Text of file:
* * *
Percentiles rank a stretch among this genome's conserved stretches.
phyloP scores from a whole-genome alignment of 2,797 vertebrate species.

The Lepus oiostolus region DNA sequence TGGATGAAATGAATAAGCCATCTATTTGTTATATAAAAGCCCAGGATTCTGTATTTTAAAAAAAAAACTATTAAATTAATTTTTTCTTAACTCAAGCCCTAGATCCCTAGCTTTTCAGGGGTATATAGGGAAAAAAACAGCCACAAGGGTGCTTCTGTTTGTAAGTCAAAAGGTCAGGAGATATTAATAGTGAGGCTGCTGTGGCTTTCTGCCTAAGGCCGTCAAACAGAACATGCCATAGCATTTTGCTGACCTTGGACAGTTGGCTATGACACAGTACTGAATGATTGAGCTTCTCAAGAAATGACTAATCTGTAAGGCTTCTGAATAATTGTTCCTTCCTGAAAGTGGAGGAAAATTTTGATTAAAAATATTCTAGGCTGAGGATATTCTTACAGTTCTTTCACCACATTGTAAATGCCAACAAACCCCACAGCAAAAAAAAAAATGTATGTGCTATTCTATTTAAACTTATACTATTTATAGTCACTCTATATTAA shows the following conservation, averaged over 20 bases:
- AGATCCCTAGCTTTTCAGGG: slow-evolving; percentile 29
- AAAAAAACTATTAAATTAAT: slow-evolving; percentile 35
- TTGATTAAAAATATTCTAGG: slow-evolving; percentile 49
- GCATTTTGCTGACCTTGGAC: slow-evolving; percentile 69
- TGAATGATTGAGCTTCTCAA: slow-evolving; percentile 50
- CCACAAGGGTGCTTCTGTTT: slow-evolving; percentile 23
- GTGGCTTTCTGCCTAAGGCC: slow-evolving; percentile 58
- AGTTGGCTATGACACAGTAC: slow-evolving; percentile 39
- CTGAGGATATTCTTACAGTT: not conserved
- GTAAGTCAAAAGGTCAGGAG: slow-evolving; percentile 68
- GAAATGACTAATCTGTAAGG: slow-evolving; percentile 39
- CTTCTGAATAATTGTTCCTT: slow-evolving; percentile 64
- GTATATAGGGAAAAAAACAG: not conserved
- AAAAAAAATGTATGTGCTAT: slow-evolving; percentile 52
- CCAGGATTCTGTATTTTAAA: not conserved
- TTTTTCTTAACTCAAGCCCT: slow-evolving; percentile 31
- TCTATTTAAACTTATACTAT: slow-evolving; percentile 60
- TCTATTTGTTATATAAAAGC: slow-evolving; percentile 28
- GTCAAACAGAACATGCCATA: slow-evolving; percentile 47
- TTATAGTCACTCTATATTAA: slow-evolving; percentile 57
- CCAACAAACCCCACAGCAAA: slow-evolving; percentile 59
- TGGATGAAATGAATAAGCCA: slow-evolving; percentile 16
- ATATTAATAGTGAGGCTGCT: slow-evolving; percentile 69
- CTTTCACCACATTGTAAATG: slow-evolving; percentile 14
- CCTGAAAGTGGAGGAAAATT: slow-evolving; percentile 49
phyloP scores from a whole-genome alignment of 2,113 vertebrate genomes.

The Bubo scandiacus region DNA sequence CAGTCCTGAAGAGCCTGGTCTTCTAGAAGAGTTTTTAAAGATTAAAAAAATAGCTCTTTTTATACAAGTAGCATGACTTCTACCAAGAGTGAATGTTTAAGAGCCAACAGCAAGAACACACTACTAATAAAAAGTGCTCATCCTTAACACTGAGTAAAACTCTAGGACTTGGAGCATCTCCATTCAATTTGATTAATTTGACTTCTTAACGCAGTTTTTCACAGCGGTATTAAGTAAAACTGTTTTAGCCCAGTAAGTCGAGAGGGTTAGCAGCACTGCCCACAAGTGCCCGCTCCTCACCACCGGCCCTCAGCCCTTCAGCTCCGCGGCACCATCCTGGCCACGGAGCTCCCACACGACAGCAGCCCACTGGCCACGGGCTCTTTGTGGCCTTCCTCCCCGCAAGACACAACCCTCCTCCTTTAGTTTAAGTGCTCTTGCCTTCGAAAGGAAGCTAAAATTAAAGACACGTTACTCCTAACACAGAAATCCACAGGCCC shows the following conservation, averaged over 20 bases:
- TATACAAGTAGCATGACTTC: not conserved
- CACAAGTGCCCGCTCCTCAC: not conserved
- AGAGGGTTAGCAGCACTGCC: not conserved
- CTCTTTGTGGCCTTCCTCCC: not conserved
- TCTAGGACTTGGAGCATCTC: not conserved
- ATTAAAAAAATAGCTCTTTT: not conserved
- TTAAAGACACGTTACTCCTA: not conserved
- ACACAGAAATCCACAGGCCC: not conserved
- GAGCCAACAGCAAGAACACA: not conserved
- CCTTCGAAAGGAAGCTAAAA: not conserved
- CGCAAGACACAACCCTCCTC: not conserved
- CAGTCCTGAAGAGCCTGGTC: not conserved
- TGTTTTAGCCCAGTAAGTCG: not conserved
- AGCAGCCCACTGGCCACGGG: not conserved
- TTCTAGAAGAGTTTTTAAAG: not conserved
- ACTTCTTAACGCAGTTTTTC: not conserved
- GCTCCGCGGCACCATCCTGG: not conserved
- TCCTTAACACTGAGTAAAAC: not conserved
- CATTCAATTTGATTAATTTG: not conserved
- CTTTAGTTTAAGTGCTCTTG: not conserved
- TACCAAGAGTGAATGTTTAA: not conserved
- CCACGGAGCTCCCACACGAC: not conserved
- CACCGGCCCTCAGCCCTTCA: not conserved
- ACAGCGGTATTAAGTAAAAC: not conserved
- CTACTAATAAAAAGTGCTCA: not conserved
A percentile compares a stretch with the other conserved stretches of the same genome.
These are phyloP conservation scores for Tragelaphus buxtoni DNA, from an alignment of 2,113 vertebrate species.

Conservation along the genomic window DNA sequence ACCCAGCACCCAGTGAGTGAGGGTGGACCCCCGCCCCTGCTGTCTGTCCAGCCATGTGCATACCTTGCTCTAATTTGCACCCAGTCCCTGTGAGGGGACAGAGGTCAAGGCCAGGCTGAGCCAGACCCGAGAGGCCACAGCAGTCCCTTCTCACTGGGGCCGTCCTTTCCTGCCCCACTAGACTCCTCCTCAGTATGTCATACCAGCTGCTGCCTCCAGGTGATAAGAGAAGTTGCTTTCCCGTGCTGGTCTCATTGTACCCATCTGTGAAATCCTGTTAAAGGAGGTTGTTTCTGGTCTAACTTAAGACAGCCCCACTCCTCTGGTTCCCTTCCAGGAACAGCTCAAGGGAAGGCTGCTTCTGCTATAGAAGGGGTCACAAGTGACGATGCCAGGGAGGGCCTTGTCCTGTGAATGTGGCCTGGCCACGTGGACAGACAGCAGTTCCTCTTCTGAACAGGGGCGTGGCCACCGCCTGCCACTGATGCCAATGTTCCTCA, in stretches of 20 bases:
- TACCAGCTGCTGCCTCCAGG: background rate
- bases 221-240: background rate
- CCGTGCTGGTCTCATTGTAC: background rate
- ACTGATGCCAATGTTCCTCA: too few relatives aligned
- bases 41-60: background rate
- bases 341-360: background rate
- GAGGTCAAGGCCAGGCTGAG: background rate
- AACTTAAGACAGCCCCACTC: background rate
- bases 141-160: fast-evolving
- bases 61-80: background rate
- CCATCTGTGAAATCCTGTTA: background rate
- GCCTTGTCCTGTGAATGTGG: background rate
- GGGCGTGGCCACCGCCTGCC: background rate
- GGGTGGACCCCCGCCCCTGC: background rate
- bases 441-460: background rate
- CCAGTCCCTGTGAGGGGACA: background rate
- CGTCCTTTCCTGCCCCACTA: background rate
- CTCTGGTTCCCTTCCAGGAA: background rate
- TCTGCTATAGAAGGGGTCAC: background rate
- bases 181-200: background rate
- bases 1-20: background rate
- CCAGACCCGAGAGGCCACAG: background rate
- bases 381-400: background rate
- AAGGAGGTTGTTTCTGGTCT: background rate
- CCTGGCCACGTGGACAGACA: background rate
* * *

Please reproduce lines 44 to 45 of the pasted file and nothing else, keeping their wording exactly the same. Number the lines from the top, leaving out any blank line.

- AGCAGCCCACTGGCCACGGG: not conserved
- TTCTAGAAGAGTTTTTAAAG: not conserved